Type of Document Master's Thesis Author Meade, Sharonda Madrica Author's Email Address firstname.lastname@example.org URN etd-061599-144504 Title Role of Histamine, and Its Interaction With Corticotropin Releasing Factor and Bombesin in Food Intake Regulation of Chickens Degree Master of Science Department Animal and Poultry Sciences Advisory Committee
Advisor Name Title Denbow, Donald Michael Committee Chair Denbow, Cynthia J. Committee Member Emmerson, Derek A. Committee Member Keywords
- FOOD INTAKE
Date of Defense 1999-06-11 Availability unrestricted AbstractThe present set of experiments were designed to examine the role of histamine, and its interaction with corticotropin releasing factor (CRF) and bombesin (BM) in food intake regulation of chickens. The hypothesis being tested was as follows: One component of the neuroregulation of food intake involves histaminergic activity in the hypothalamus, acting on either H1 or H2 receptors, how these receptors interact with CRF neurons and if BM elicits its effects on feeding through CRF release. Single Comb White Leghorn (SCWL) and broiler cockerels were utilized for these experiments. Birds were stereotaxically implanted with a 23-gauge thin-walled stainless steel guide cannula, and were provided a mash diet and water for ad libitum consumption. All compounds were infused into the right lateral ventricle. Effects were monitored at 15-minute intervals through three hours postinjection.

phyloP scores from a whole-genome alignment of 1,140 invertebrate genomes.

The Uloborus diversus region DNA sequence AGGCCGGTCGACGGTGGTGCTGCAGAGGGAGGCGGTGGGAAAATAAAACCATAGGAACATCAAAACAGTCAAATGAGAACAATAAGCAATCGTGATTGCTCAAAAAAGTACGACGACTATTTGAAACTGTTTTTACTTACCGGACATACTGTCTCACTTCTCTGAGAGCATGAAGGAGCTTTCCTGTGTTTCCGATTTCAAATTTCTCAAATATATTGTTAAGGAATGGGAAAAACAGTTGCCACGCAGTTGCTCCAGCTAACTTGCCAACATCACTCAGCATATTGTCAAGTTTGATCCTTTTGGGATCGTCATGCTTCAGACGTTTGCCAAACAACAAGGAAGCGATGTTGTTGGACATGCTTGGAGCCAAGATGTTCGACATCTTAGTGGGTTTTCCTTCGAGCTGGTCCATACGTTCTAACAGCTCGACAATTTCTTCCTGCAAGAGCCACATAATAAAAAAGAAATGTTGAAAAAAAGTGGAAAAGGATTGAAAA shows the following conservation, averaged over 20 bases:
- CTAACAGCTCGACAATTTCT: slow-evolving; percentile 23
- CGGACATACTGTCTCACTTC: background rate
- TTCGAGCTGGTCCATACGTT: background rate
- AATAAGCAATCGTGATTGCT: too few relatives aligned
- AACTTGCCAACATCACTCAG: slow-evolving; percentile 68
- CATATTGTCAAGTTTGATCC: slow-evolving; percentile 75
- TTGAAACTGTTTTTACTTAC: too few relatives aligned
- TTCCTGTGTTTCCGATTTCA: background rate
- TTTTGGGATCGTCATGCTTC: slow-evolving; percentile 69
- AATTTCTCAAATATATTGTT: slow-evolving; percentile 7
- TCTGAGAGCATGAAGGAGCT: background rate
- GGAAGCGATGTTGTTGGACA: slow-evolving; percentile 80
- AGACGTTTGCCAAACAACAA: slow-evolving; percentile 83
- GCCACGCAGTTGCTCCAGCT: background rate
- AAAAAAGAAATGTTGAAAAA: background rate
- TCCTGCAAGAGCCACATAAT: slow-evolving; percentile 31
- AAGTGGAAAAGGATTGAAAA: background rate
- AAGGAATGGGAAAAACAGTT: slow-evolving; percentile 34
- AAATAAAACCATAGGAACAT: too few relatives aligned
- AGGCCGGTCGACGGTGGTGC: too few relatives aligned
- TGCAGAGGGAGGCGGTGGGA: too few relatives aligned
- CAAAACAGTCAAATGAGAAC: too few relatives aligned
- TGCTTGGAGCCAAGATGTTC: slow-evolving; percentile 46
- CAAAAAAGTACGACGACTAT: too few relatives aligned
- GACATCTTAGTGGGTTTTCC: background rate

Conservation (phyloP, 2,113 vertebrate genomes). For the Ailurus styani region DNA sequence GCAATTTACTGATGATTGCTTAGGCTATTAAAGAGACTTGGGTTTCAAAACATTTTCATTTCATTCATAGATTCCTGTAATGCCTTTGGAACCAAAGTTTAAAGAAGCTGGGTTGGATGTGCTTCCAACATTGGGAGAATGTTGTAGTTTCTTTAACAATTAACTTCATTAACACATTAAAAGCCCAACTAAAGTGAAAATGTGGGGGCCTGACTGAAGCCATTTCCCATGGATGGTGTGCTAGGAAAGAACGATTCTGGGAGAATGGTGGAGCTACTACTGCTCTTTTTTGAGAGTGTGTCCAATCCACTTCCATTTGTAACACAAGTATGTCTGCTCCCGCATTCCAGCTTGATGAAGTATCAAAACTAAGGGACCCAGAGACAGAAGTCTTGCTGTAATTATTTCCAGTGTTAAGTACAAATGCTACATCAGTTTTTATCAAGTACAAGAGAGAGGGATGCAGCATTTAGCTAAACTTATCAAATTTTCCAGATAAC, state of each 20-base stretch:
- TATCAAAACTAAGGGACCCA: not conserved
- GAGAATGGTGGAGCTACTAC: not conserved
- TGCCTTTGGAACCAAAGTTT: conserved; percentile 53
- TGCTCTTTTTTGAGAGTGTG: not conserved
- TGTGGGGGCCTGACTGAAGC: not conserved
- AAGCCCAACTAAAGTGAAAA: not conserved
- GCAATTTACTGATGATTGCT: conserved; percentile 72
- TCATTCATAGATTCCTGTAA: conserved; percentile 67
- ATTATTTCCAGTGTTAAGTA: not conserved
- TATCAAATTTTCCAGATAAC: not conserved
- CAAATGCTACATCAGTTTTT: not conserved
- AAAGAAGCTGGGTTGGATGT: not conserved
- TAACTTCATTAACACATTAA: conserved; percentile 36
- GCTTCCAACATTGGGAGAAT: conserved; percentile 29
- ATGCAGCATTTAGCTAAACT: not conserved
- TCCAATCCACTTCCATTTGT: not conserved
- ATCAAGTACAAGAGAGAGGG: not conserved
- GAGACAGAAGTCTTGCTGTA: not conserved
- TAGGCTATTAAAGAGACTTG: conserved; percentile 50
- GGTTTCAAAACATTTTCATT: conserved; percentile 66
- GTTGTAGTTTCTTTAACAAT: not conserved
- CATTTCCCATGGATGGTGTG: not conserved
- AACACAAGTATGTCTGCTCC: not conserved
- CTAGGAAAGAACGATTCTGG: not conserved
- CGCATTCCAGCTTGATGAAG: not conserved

Experiment 1 examined the effects of intracereboventricular (ICV) injections of histamine (HA) and two HA antagonists, the H1 receptor antagonist chloropheneramine maleate (CM) and H2 receptor antagonist cimetidine (CIM), on food and water consumption and body temperature. Histamine was infused using 0, 25, 50, and 100 µg per 10 µl of artificial cerebrospinal fluid (aCSF). Histamine significantly decreased food and water consumption (P< 0.05) over the three hour observation period in a dose-dependent manner. Histamine was then infused to observe if the decrease in water intake was dependent upon the decrease in food intake. Birds were not allowed access to feed during this experiment. Water intake was not affected by HA in either SCWL or broilers when food was not available. To observe the effects of HA on thermoregulation, HA was infused using the same dosages and body temperature recorded for three hours. Histamine produced hypothermia at a dose of 25 µg in SCWL cockerels, with a quadratic trend at 165 and 180 min. Broiler cockerels did not show hypothermia, but rather a constant hyperthermia compared to the control with a quadratic trend throughout the latter part of the experiment. The last phase of the first set of experiments, birds were pretreated with either CM or CIM (100 µg/10 µl aCSF) followed by HA. When the birds were pretreated with either CM or CIM, the hypophagic responses to HA were attenuated. The pair of experiments that utilized H1 and H2 receptors demonstrated that these receptors are involved in the neural regulation of food intake. These experiments also demonstrated that the aphagic effects of HA on food intake can be blocked with the pretreatment of antihistaminics affecting both H1 and H2 receptors.